After Leavenworth, Kelly migrated out to Oklahoma, committing small crimes along the way. Eventually, he joined forces with another bootlegger named Steve Anderson. While Anderson wouldn’t play much of a role in Kelly’s life, his beautiful mistress, Kathryn Throne, most certainly would.  

Kelly and Thorne fell for each other quickly. They left Anderson in the dust as they started their own criminal empire consisting of just the two of them.

Kathryn Thorne was the darling daughter of a family of outlaws and a successful criminal all on her own. This made her the perfect match for Kelly.

George Kelly & his wife Kathryn receive life sentences for the Urschel kidnapping, October 12, 1933

How Did Machine Gun Kelly Get His Name?

Kathryn’s biggest contribution to Kelly was her expert marketing of her husband. She gave him his first machine gun, urging him to practice in his spare time to become familiar with the weapon.

After the two married, she would refer to her husband as “Machine Gun Kelly” to everyone who would listen. She even went as far as passing out spent machine gun cartridges as souvenirs to increase Kelly’s notoriety. 

With Kathryn as the brain and Kelly as the brawn, the couple would commit a few smaller bank robberies–but more lucrative criminal work was on the horizon. 

The Kidnapping of Howard Arthur Woolverton and Charles F. Urschel

By 1933, the FBI was on the trail of ‘machine gun expert’ Machine Gun Kelly. 

Meanwhile, Kelly and Kathryn were planning a kidnapping that would earn them more money than ever before. A year earlier, the couple had partnered with gangster Eddie Doll to kidnap wealthy manufacturer and banker Howard Arthur Woolverton, which would be resolved within 24 hours. 

Woolverton paid his own ransom, which had begun at $50,000 but negotiated down to $8,000. He was released safely. No one was arrested for the kidnapping, giving the Kelly’s a false sense of security.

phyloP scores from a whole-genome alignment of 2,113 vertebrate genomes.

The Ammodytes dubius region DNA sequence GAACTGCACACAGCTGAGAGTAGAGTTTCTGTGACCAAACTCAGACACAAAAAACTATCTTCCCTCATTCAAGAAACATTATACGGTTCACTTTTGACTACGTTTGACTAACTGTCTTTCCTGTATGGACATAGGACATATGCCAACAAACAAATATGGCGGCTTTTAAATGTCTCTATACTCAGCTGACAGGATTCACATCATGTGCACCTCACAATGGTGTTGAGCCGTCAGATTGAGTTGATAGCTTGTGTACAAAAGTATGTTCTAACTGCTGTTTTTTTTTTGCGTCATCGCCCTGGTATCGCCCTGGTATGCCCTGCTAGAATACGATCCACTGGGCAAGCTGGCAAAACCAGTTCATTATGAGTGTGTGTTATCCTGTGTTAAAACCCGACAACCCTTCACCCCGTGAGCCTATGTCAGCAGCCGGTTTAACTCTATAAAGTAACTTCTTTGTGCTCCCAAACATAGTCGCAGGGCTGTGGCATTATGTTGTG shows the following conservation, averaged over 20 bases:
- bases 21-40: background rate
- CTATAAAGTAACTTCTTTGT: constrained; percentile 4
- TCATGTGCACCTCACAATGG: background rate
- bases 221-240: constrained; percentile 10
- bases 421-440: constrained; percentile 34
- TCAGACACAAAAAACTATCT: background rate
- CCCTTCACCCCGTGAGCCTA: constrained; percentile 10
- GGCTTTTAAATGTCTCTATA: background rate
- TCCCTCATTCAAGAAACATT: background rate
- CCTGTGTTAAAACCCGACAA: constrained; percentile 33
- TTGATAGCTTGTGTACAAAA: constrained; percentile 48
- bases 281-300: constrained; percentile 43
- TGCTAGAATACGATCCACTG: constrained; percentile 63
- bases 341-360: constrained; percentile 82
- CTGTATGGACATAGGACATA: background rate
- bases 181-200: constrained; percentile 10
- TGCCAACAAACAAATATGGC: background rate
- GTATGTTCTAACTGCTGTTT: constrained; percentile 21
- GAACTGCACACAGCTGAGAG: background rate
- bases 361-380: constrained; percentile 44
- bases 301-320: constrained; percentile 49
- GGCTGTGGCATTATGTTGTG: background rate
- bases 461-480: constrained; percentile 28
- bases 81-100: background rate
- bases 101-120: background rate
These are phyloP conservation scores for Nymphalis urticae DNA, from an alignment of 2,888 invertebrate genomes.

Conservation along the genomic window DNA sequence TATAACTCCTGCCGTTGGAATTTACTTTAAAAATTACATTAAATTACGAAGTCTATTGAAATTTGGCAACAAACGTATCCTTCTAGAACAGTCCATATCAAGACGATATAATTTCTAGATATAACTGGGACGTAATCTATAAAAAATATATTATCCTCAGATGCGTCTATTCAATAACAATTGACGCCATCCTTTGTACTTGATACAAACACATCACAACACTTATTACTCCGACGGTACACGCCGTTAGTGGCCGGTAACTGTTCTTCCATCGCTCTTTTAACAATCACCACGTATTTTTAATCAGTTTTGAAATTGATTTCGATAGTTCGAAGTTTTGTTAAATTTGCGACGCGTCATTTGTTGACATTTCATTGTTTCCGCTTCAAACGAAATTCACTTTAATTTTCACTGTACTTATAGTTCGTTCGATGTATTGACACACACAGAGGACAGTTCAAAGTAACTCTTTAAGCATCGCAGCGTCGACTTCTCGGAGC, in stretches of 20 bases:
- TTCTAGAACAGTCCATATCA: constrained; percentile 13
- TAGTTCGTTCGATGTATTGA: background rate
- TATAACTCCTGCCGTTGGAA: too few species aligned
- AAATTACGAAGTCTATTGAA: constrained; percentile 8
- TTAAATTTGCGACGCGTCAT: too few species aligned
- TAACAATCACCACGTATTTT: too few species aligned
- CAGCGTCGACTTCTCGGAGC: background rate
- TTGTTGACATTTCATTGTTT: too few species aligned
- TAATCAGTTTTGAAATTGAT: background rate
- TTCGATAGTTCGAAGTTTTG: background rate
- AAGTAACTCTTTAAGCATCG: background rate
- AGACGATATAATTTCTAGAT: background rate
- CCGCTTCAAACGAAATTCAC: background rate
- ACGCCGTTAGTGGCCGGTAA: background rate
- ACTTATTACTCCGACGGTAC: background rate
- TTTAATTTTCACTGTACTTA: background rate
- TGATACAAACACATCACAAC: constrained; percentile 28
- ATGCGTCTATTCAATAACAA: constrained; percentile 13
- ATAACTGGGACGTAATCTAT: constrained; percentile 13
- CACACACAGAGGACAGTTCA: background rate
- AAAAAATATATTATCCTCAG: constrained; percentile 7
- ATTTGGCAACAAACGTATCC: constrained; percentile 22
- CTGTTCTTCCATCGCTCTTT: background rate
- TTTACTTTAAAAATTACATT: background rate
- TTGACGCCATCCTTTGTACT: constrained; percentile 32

George “Machine Gun” Kelly on his way to the Urschel kidnapping trial.

With this success under their belt, Machine Gun Kelly and his wife planned to kidnap American oil business tycoon Charles Urschel.

On July 22, 1933, Urschel and his friend Walter Jarrett were forced into the back of Kelly’s Chevrolet. They were driven to the farm of Kathryn Kelly’s mother. Before they arrived, Jarrett, the less valuable of the two, was let go.

Urschel was held for a week before his ransom was paid and he was released. At first, the Kelly’s were sure that they had pulled off another successful kidnapping.

But what they didn’t count on was Urschel’s incredible memory, despite being blindfolded. He was able to recall an amazing amount of details about his captors and where he was held, and this helped the FBI track down Machine Gun Kelly and his wife.  

Arrest and Imprisonment 

Machine Gun Kelly and his wife were living in Memphis when, on September 26, 1933, Memphis police and the FBI raided their residence, arresting the couple. 

Both were tried for the kidnapping of Charles Urschel and sentenced to life in prison. The Kelly’s had the unfortunate honor of being the first major kidnapping trial to occur after the passage of the Lindbergh law, which made kidnapping a federal crime with much harsher consequences.  

Machine Gun Kelly would spend the rest of his 21 years of life behind bars before dying of a heart attack on July 18, 1954.


“George ‘Machine Gun’ Kelly”

“George ‘Machine Gun’ Kelly”